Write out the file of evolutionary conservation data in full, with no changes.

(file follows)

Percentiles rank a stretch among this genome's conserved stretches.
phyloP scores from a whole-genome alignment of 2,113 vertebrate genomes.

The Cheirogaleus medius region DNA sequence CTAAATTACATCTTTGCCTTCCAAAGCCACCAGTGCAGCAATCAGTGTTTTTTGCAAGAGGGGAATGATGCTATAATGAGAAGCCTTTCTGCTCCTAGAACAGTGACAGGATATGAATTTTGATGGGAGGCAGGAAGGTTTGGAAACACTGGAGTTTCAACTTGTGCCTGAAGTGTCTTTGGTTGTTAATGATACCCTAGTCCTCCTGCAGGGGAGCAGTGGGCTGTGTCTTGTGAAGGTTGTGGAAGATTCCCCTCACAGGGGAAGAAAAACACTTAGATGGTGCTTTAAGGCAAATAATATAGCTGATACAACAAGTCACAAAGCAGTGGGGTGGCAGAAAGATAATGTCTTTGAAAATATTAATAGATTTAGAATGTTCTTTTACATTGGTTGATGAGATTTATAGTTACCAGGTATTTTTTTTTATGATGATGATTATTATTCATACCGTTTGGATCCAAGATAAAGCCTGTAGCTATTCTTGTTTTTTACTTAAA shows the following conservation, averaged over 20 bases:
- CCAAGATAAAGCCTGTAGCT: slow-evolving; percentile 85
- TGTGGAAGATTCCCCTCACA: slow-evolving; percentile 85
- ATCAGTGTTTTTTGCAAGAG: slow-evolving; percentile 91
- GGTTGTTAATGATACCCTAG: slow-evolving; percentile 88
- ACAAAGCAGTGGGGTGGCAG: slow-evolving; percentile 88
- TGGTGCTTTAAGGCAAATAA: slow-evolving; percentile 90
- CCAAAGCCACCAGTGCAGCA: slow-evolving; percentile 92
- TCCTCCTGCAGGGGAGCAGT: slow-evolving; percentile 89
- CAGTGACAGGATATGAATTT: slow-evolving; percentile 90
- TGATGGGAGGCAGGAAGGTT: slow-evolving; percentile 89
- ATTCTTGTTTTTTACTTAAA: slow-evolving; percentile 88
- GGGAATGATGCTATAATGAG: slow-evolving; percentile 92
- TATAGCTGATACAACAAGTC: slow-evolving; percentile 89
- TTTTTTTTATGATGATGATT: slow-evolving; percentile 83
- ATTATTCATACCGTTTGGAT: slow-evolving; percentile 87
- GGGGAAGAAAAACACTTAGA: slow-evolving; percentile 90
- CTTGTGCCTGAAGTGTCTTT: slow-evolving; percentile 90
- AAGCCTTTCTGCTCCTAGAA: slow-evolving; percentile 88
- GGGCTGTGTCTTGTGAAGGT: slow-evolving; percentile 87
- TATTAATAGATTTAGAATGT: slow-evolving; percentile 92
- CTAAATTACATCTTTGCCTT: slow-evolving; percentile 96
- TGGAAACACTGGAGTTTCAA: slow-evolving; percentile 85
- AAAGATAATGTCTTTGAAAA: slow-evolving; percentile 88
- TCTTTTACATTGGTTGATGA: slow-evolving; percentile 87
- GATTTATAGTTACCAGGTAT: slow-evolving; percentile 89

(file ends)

Percentiles rank a stretch among this genome's conserved stretches.
phyloP scores from a whole-genome alignment of 2,113 vertebrate genomes.

The Cheirogaleus medius region DNA sequence CTAAATTACATCTTTGCCTTCCAAAGCCACCAGTGCAGCAATCAGTGTTTTTTGCAAGAGGGGAATGATGCTATAATGAGAAGCCTTTCTGCTCCTAGAACAGTGACAGGATATGAATTTTGATGGGAGGCAGGAAGGTTTGGAAACACTGGAGTTTCAACTTGTGCCTGAAGTGTCTTTGGTTGTTAATGATACCCTAGTCCTCCTGCAGGGGAGCAGTGGGCTGTGTCTTGTGAAGGTTGTGGAAGATTCCCCTCACAGGGGAAGAAAAACACTTAGATGGTGCTTTAAGGCAAATAATATAGCTGATACAACAAGTCACAAAGCAGTGGGGTGGCAGAAAGATAATGTCTTTGAAAATATTAATAGATTTAGAATGTTCTTTTACATTGGTTGATGAGATTTATAGTTACCAGGTATTTTTTTTTATGATGATGATTATTATTCATACCGTTTGGATCCAAGATAAAGCCTGTAGCTATTCTTGTTTTTTACTTAAA shows the following conservation, averaged over 20 bases:
- CCAAGATAAAGCCTGTAGCT: slow-evolving; percentile 85
- TGTGGAAGATTCCCCTCACA: slow-evolving; percentile 85
- ATCAGTGTTTTTTGCAAGAG: slow-evolving; percentile 91
- GGTTGTTAATGATACCCTAG: slow-evolving; percentile 88
- ACAAAGCAGTGGGGTGGCAG: slow-evolving; percentile 88
- TGGTGCTTTAAGGCAAATAA: slow-evolving; percentile 90
- CCAAAGCCACCAGTGCAGCA: slow-evolving; percentile 92
- TCCTCCTGCAGGGGAGCAGT: slow-evolving; percentile 89
- CAGTGACAGGATATGAATTT: slow-evolving; percentile 90
- TGATGGGAGGCAGGAAGGTT: slow-evolving; percentile 89
- ATTCTTGTTTTTTACTTAAA: slow-evolving; percentile 88
- GGGAATGATGCTATAATGAG: slow-evolving; percentile 92
- TATAGCTGATACAACAAGTC: slow-evolving; percentile 89
- TTTTTTTTATGATGATGATT: slow-evolving; percentile 83
- ATTATTCATACCGTTTGGAT: slow-evolving; percentile 87
- GGGGAAGAAAAACACTTAGA: slow-evolving; percentile 90
- CTTGTGCCTGAAGTGTCTTT: slow-evolving; percentile 90
- AAGCCTTTCTGCTCCTAGAA: slow-evolving; percentile 88
- GGGCTGTGTCTTGTGAAGGT: slow-evolving; percentile 87
- TATTAATAGATTTAGAATGT: slow-evolving; percentile 92
- CTAAATTACATCTTTGCCTT: slow-evolving; percentile 96
- TGGAAACACTGGAGTTTCAA: slow-evolving; percentile 85
- AAAGATAATGTCTTTGAAAA: slow-evolving; percentile 88
- TCTTTTACATTGGTTGATGA: slow-evolving; percentile 87
- GATTTATAGTTACCAGGTAT: slow-evolving; percentile 89